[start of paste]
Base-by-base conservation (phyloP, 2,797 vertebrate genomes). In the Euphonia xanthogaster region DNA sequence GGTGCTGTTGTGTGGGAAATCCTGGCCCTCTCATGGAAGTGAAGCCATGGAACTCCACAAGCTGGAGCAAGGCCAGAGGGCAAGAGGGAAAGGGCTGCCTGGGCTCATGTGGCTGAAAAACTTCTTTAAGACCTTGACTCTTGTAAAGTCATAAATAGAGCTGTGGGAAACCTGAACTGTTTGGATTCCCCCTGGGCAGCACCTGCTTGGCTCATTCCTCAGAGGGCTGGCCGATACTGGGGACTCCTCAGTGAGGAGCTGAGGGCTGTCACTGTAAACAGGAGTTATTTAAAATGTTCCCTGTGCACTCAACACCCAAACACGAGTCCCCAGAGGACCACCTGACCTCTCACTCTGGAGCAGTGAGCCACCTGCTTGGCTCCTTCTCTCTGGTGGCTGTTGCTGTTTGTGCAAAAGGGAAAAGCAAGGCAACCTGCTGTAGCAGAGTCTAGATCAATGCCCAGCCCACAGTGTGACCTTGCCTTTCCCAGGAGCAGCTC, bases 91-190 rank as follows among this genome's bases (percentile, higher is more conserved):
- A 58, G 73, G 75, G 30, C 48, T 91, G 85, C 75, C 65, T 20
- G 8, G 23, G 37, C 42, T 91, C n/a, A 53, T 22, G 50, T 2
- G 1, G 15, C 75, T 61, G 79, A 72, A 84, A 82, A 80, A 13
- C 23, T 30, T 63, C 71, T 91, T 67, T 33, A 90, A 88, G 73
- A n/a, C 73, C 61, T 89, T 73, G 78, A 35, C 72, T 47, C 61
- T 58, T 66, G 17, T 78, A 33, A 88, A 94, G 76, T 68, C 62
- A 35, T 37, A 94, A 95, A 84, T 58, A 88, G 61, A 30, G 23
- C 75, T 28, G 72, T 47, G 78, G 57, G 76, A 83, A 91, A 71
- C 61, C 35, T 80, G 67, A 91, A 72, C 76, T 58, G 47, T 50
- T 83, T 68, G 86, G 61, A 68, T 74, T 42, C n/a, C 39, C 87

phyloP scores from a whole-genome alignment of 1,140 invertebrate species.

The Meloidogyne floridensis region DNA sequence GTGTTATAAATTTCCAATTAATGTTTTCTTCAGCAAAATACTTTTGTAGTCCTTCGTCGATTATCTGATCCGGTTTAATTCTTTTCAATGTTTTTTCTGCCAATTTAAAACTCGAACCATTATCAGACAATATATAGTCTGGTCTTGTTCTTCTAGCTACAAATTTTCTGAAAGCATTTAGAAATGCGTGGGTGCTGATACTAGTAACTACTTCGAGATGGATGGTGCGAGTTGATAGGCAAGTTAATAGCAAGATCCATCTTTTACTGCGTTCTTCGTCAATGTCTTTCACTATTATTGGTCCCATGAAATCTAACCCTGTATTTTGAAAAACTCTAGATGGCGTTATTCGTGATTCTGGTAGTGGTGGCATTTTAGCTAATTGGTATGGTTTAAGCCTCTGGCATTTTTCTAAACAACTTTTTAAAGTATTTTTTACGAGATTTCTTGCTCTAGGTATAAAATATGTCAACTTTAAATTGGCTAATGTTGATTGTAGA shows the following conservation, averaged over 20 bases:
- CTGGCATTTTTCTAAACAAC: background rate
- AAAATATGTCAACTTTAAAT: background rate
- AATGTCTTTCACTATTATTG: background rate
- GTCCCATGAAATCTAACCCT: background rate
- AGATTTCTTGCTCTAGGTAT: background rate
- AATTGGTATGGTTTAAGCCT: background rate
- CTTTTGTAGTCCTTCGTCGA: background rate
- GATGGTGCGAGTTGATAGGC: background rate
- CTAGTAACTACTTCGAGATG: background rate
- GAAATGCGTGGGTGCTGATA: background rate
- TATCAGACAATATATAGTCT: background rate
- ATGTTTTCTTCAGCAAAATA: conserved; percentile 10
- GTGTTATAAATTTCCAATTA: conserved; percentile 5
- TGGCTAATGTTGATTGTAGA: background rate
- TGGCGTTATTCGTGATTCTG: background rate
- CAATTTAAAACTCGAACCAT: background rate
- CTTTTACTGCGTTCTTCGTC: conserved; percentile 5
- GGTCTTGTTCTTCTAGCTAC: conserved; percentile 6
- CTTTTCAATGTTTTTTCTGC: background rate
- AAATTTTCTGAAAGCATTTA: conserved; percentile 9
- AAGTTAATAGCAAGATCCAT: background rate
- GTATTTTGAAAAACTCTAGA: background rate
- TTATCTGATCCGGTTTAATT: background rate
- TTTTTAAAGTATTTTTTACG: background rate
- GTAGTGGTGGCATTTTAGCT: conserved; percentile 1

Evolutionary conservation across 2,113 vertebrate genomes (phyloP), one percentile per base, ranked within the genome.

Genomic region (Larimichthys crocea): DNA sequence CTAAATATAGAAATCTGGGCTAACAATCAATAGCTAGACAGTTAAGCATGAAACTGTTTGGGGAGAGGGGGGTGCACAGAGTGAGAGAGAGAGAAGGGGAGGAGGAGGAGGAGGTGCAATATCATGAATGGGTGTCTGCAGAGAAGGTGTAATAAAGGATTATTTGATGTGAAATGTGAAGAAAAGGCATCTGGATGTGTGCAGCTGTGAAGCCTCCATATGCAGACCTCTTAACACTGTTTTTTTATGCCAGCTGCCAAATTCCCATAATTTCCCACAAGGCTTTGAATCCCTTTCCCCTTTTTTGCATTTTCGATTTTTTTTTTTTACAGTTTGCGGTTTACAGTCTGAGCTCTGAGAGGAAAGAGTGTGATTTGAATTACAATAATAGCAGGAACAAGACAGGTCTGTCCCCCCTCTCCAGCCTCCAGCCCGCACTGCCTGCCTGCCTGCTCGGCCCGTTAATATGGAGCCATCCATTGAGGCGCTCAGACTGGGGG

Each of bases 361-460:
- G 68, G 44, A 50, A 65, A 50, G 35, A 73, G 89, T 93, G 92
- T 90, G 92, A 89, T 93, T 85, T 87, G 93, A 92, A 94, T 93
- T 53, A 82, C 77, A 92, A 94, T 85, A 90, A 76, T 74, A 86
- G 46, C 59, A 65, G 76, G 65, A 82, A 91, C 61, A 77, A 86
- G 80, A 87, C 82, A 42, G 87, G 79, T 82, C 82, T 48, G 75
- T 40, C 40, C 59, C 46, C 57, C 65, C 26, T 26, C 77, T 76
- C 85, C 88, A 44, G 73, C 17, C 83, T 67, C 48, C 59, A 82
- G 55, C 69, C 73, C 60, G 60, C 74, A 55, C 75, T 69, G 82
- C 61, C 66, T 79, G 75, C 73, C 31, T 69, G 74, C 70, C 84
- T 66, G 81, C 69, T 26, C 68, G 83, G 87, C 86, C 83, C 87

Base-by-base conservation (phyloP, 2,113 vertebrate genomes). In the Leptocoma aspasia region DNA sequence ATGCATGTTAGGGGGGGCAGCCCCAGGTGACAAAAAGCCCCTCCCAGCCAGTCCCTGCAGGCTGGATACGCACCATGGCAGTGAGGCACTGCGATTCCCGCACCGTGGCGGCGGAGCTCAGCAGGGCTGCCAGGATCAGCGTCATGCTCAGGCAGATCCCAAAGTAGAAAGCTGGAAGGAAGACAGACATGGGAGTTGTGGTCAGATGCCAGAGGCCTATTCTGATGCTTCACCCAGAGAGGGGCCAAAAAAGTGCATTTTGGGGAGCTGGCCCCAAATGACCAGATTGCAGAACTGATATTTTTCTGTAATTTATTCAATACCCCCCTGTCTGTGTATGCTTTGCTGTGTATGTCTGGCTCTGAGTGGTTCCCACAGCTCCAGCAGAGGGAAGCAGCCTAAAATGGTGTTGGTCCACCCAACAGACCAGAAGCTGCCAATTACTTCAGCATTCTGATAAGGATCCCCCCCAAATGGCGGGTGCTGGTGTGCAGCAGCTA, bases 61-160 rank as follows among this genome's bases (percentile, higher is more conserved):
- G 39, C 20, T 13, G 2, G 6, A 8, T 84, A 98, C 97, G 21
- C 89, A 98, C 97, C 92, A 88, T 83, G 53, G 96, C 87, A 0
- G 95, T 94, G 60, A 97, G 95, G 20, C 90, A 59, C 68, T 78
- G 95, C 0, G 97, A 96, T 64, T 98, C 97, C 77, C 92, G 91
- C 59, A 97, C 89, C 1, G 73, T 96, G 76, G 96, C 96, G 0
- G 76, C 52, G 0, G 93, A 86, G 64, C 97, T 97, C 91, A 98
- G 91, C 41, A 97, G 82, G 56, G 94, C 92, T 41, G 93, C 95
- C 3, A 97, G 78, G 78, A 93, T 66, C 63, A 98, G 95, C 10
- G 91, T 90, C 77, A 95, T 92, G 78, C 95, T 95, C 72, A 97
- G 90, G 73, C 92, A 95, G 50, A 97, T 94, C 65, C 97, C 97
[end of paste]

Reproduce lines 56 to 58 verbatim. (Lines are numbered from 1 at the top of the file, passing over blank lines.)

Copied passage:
- G 95, C 0, G 97, A 96, T 64, T 98, C 97, C 77, C 92, G 91
- C 59, A 97, C 89, C 1, G 73, T 96, G 76, G 96, C 96, G 0
- G 76, C 52, G 0, G 93, A 86, G 64, C 97, T 97, C 91, A 98